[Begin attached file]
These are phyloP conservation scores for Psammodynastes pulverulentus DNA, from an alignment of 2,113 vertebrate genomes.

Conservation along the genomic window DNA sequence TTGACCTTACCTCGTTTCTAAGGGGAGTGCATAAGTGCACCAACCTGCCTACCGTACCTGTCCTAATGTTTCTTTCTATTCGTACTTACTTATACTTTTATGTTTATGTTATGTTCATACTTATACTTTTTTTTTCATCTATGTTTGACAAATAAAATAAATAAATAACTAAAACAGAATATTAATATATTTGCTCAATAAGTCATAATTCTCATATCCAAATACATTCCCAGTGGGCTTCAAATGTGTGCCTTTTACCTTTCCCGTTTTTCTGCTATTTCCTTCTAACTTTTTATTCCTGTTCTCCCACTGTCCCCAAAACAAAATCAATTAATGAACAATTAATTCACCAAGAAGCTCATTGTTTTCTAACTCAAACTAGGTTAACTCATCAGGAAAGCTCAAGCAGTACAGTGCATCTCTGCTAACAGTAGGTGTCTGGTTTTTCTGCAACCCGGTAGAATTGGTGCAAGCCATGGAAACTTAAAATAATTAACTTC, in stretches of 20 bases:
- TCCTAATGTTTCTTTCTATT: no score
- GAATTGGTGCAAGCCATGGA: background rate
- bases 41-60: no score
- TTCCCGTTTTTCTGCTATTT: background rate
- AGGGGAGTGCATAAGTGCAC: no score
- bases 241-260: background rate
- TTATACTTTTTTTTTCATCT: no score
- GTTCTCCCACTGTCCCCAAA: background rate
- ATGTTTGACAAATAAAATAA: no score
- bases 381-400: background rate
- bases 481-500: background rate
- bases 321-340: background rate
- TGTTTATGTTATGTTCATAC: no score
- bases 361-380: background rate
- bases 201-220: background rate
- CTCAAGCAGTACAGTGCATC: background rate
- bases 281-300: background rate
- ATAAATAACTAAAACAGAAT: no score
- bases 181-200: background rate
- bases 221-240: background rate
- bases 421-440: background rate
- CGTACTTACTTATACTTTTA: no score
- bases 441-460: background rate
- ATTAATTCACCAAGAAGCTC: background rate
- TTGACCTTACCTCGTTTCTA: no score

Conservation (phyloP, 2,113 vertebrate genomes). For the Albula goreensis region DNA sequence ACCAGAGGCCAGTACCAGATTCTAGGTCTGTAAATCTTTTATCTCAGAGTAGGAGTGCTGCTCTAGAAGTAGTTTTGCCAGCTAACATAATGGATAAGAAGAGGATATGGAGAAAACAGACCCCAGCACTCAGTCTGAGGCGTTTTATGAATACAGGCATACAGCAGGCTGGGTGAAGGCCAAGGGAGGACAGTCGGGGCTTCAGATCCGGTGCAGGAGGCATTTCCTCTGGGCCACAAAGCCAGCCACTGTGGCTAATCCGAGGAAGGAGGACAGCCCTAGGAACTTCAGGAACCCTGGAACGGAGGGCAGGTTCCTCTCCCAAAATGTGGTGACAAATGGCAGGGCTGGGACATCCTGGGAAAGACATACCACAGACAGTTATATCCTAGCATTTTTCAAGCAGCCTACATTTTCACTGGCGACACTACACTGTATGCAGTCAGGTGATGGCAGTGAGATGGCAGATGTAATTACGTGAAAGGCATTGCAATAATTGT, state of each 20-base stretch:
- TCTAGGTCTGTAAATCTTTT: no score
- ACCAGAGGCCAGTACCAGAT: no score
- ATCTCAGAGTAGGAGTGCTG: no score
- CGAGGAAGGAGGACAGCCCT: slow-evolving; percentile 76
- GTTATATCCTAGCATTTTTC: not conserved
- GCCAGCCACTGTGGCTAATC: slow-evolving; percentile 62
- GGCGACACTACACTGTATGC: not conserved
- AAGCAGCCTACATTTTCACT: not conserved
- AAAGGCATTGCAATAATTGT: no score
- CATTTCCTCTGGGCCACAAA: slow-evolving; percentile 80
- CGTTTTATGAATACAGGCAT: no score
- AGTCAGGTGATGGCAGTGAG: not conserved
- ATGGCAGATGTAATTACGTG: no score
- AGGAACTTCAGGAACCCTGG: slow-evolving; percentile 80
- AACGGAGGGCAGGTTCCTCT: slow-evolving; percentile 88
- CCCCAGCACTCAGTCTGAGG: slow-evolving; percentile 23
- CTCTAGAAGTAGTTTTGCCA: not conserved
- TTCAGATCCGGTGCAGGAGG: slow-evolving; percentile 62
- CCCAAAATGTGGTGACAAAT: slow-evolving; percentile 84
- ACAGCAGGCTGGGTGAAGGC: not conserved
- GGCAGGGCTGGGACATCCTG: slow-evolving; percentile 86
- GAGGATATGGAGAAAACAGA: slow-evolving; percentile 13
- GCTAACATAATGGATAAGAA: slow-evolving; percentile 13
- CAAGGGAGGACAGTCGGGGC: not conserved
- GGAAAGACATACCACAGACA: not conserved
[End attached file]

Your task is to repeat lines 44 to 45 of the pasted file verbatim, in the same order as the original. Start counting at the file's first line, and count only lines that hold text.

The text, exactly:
- CCCCAGCACTCAGTCTGAGG: slow-evolving; percentile 23
- CTCTAGAAGTAGTTTTGCCA: not conserved